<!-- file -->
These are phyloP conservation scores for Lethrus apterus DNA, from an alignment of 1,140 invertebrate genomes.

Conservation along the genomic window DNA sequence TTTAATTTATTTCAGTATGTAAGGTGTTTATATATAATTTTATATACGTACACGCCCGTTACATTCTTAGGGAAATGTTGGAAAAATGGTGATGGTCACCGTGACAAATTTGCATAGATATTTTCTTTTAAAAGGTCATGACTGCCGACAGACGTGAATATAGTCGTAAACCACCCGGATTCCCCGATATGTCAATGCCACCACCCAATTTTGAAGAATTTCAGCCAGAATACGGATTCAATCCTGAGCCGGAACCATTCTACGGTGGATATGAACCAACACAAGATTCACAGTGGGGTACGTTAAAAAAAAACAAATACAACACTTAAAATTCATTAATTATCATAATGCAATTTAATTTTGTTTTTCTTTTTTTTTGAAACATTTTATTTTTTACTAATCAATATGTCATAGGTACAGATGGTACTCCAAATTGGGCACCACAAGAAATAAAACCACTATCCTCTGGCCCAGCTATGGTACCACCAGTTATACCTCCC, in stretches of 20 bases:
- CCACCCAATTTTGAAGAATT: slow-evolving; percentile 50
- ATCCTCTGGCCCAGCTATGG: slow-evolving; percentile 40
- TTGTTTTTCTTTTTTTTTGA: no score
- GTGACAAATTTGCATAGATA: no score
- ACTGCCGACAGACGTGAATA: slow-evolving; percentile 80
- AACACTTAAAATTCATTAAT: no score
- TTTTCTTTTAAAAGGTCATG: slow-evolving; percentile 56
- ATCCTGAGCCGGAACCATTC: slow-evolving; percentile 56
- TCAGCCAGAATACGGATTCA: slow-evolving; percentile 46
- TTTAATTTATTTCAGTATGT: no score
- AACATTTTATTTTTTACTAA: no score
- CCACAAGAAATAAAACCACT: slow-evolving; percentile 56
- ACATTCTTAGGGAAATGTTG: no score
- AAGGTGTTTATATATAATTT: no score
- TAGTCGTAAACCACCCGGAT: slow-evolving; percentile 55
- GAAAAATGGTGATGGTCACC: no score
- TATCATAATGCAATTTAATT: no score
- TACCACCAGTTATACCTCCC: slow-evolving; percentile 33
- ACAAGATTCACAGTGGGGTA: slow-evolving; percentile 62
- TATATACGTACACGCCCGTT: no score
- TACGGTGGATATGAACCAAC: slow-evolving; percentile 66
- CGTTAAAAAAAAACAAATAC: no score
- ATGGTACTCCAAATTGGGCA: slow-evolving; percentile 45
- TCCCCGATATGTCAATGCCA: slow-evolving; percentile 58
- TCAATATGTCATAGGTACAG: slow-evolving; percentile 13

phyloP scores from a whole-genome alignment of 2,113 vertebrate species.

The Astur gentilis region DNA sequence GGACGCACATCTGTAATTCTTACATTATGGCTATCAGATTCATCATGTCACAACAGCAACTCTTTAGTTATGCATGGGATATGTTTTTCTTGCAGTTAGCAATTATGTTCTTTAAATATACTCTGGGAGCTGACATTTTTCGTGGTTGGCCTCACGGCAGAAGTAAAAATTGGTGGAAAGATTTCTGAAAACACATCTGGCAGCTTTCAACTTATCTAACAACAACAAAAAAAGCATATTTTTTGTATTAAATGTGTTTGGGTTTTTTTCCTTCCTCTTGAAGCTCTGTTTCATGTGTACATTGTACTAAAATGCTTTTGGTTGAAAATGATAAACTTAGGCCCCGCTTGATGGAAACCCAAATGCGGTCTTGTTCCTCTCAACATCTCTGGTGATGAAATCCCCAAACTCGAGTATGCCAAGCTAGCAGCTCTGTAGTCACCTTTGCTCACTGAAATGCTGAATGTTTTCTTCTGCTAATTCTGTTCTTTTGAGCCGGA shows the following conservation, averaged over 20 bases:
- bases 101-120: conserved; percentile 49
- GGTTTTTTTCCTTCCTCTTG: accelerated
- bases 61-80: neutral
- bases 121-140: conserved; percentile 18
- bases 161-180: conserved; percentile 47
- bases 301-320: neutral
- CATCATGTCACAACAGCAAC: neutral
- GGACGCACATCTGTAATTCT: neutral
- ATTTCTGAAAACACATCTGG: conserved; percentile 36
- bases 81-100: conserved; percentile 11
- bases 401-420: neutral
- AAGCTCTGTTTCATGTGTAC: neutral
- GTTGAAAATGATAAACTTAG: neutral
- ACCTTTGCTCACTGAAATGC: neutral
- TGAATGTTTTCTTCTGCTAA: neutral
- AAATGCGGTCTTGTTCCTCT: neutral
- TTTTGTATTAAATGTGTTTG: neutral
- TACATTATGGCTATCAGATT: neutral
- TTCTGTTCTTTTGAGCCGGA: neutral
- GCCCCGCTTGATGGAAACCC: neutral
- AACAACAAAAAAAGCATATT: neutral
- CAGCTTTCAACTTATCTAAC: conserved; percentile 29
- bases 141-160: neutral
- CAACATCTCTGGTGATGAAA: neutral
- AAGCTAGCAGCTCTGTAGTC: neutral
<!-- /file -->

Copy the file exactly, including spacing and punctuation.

These are phyloP conservation scores for Lethrus apterus DNA, from an alignment of 1,140 invertebrate genomes.

Conservation along the genomic window DNA sequence TTTAATTTATTTCAGTATGTAAGGTGTTTATATATAATTTTATATACGTACACGCCCGTTACATTCTTAGGGAAATGTTGGAAAAATGGTGATGGTCACCGTGACAAATTTGCATAGATATTTTCTTTTAAAAGGTCATGACTGCCGACAGACGTGAATATAGTCGTAAACCACCCGGATTCCCCGATATGTCAATGCCACCACCCAATTTTGAAGAATTTCAGCCAGAATACGGATTCAATCCTGAGCCGGAACCATTCTACGGTGGATATGAACCAACACAAGATTCACAGTGGGGTACGTTAAAAAAAAACAAATACAACACTTAAAATTCATTAATTATCATAATGCAATTTAATTTTGTTTTTCTTTTTTTTTGAAACATTTTATTTTTTACTAATCAATATGTCATAGGTACAGATGGTACTCCAAATTGGGCACCACAAGAAATAAAACCACTATCCTCTGGCCCAGCTATGGTACCACCAGTTATACCTCCC, in stretches of 20 bases:
- CCACCCAATTTTGAAGAATT: slow-evolving; percentile 50
- ATCCTCTGGCCCAGCTATGG: slow-evolving; percentile 40
- TTGTTTTTCTTTTTTTTTGA: no score
- GTGACAAATTTGCATAGATA: no score
- ACTGCCGACAGACGTGAATA: slow-evolving; percentile 80
- AACACTTAAAATTCATTAAT: no score
- TTTTCTTTTAAAAGGTCATG: slow-evolving; percentile 56
- ATCCTGAGCCGGAACCATTC: slow-evolving; percentile 56
- TCAGCCAGAATACGGATTCA: slow-evolving; percentile 46
- TTTAATTTATTTCAGTATGT: no score
- AACATTTTATTTTTTACTAA: no score
- CCACAAGAAATAAAACCACT: slow-evolving; percentile 56
- ACATTCTTAGGGAAATGTTG: no score
- AAGGTGTTTATATATAATTT: no score
- TAGTCGTAAACCACCCGGAT: slow-evolving; percentile 55
- GAAAAATGGTGATGGTCACC: no score
- TATCATAATGCAATTTAATT: no score
- TACCACCAGTTATACCTCCC: slow-evolving; percentile 33
- ACAAGATTCACAGTGGGGTA: slow-evolving; percentile 62
- TATATACGTACACGCCCGTT: no score
- TACGGTGGATATGAACCAAC: slow-evolving; percentile 66
- CGTTAAAAAAAAACAAATAC: no score
- ATGGTACTCCAAATTGGGCA: slow-evolving; percentile 45
- TCCCCGATATGTCAATGCCA: slow-evolving; percentile 58
- TCAATATGTCATAGGTACAG: slow-evolving; percentile 13

phyloP scores from a whole-genome alignment of 2,113 vertebrate species.

The Astur gentilis region DNA sequence GGACGCACATCTGTAATTCTTACATTATGGCTATCAGATTCATCATGTCACAACAGCAACTCTTTAGTTATGCATGGGATATGTTTTTCTTGCAGTTAGCAATTATGTTCTTTAAATATACTCTGGGAGCTGACATTTTTCGTGGTTGGCCTCACGGCAGAAGTAAAAATTGGTGGAAAGATTTCTGAAAACACATCTGGCAGCTTTCAACTTATCTAACAACAACAAAAAAAGCATATTTTTTGTATTAAATGTGTTTGGGTTTTTTTCCTTCCTCTTGAAGCTCTGTTTCATGTGTACATTGTACTAAAATGCTTTTGGTTGAAAATGATAAACTTAGGCCCCGCTTGATGGAAACCCAAATGCGGTCTTGTTCCTCTCAACATCTCTGGTGATGAAATCCCCAAACTCGAGTATGCCAAGCTAGCAGCTCTGTAGTCACCTTTGCTCACTGAAATGCTGAATGTTTTCTTCTGCTAATTCTGTTCTTTTGAGCCGGA shows the following conservation, averaged over 20 bases:
- bases 101-120: conserved; percentile 49
- GGTTTTTTTCCTTCCTCTTG: accelerated
- bases 61-80: neutral
- bases 121-140: conserved; percentile 18
- bases 161-180: conserved; percentile 47
- bases 301-320: neutral
- CATCATGTCACAACAGCAAC: neutral
- GGACGCACATCTGTAATTCT: neutral
- ATTTCTGAAAACACATCTGG: conserved; percentile 36
- bases 81-100: conserved; percentile 11
- bases 401-420: neutral
- AAGCTCTGTTTCATGTGTAC: neutral
- GTTGAAAATGATAAACTTAG: neutral
- ACCTTTGCTCACTGAAATGC: neutral
- TGAATGTTTTCTTCTGCTAA: neutral
- AAATGCGGTCTTGTTCCTCT: neutral
- TTTTGTATTAAATGTGTTTG: neutral
- TACATTATGGCTATCAGATT: neutral
- TTCTGTTCTTTTGAGCCGGA: neutral
- GCCCCGCTTGATGGAAACCC: neutral
- AACAACAAAAAAAGCATATT: neutral
- CAGCTTTCAACTTATCTAAC: conserved; percentile 29
- bases 141-160: neutral
- CAACATCTCTGGTGATGAAA: neutral
- AAGCTAGCAGCTCTGTAGTC: neutral